Register For Our Mailing List

Register to receive our free weekly newsletter including editorials.

Home / 239

Make an earlier start understanding aged care

Every day, approximately 32 people in Australia turn age 85 and this population sector has grown by 133% over the last two decades. An industry survey conducted jointly by Aged Care Steps and Swiss Re reveals that aged care is an increasingly important topic for advisers and clients and should be an earlier part of retirement planning. The survey was done in October 2017 with results compiled from 173 respondents.

Consumer implications

Australians need to plan for the affordability of future care needs and understanding the options to make informed decisions with confidence.

Chart 1 from the survey shows that Australians tend to seek aged care advice after a medical event or crisis, but often this is too late and their options are limited. They should deal with their aged care needs well in advance such as when planning for retirement.

Chart 1: When do people seek aged care advice?

Key issues include:

  • how to fund aged care costs given the shift towards a greater user-pays
  • willingness to access the equity in their home instead of a focus on inheritance
  • the ability to rely on family and friends to provide care and financial support.

The survey explored the challenges and fears of people concerning care, and show Australians are grappling with the following issues when accessing the right care.

Chart 2: The challenges and fears of people dealing with aged care

Professional advice implications

The aged care survey revealed that professional advisers should be preparing for aged care to become a standard business focus in response to increasing client demands. Advisers who ignore the demand for aged care advice risk becoming uncompetitive and less relevant to their clients.

Other results from the survey include:

  • 90% of surveyed advisers expect an increase in client demand for aged care over the next three years. About 85% of advisers report that clients are proactively seeking aged care advice with 29% suggesting this is happening frequently.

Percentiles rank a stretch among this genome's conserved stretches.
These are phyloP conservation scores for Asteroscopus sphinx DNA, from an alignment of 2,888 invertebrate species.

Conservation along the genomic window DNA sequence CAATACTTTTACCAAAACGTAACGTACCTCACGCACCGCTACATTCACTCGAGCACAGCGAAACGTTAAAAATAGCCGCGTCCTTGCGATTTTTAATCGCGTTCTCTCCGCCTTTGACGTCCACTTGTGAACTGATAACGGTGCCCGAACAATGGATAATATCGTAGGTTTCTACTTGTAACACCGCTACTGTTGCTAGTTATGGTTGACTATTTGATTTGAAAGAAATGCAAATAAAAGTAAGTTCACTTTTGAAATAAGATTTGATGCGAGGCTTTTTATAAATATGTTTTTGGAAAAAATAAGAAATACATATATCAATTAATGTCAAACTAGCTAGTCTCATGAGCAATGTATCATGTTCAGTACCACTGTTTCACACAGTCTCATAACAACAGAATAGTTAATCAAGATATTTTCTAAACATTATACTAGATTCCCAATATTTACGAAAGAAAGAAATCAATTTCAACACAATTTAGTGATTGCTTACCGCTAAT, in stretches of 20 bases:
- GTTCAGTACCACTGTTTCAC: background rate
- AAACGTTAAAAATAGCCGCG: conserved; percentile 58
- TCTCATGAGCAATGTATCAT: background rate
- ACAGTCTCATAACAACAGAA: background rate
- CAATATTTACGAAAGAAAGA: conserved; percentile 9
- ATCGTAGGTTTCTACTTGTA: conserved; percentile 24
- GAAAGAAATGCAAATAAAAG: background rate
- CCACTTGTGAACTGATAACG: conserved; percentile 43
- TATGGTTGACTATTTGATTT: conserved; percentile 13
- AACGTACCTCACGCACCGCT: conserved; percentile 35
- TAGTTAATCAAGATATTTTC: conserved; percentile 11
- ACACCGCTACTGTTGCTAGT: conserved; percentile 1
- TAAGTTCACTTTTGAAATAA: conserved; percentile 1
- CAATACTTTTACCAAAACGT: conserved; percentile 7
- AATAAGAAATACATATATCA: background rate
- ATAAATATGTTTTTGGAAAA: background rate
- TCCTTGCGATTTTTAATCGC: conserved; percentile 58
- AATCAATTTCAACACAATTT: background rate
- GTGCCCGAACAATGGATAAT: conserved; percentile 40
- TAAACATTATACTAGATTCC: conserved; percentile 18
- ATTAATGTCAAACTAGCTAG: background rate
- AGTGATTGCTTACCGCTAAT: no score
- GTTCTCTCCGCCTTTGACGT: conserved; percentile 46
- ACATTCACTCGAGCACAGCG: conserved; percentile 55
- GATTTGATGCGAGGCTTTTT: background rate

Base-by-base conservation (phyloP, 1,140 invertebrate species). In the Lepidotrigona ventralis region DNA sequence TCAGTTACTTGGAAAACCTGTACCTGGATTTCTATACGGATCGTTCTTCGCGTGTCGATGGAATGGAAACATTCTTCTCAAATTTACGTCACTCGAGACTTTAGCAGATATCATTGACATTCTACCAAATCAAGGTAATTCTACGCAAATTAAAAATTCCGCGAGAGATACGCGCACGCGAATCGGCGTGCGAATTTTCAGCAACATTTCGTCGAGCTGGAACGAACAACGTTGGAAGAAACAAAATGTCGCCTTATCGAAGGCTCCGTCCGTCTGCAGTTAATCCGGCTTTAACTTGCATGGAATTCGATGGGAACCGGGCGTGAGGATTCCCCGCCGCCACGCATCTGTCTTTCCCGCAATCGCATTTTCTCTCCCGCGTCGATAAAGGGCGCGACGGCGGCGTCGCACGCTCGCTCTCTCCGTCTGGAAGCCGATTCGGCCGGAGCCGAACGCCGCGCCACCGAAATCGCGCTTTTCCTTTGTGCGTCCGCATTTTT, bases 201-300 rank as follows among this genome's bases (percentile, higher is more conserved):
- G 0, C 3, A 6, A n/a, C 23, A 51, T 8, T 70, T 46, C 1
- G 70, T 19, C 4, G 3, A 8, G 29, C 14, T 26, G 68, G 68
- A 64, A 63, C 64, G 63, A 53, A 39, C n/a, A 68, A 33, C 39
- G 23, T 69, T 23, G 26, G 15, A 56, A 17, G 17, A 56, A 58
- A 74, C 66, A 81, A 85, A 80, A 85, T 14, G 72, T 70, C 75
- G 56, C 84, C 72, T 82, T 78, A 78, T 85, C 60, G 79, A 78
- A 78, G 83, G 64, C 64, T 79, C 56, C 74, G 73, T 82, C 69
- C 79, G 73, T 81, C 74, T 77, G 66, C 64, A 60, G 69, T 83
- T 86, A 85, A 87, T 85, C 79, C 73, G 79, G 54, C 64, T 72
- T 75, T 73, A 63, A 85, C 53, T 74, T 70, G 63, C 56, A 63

• 30% of advisers provide aged care to service existing clients. The remaining provide aged care services to attract family or friends of care recipients (25% of respondents), build their client base and attract new clients (22% of respondents) and to provide intergenerational wealth transfer advice (21% of respondents).

These results align with the trend of advisers exploring new revenue sources and opportunities to better align with their client base, and about 51% of surveyed advisers regularly promote aged care services and a further 27% offer it on a case by case basis.

Advisers report that family members (children or relatives) and spouses approach them for aged care advice more than the person requiring care, as shown in Chart 3 below.  ‘Target clients’ therefore tend to be clients aged 40–70 years who take responsibility for dealing with their ageing parents. This age group often already represents the bulk of an adviser’s client base.

Chart 3: Who approaches financial advisers for aged care advice?

These survey results reinforce the risk that advisers who do not include aged care solutions to address broader needs, risk losing clients and forgo the opportunity to capture new revenue sources. Clients need to be made aware that they can approach their professional adviser when dealing with aged care issues for themselves or their loved ones.

Adviser groups need a compliance framework for the delivery of aged care advice, accreditation training, access to practical tools and efficient planning software. They need to review their portfolio construction guidelines for retirement planning to adequately address clients’ aged care needs throughout the retirement phase.

People should not wait until there is a medical crisis before considering their alternatives, and nor should they leave it to family members who might not know what’s in the best interest of the person requiring care. The desire to minimise family conflict is obvious.

 

Assyat David is a Director of Aged Care Steps.


 

Leave a Comment:

     

RELATED ARTICLES

We need hard conversations about frailty planning

The reality of three phases of retirement

Three key retirement factors other than super

banner

Most viewed in recent weeks

Lessons when a fund manager of the year is down 25%

Every successful fund manager suffers periods of underperformance, and investors who jump from fund to fund chasing results are likely to do badly. Selecting a manager is a long-term decision but what else?

2022 election survey results: disillusion and disappointment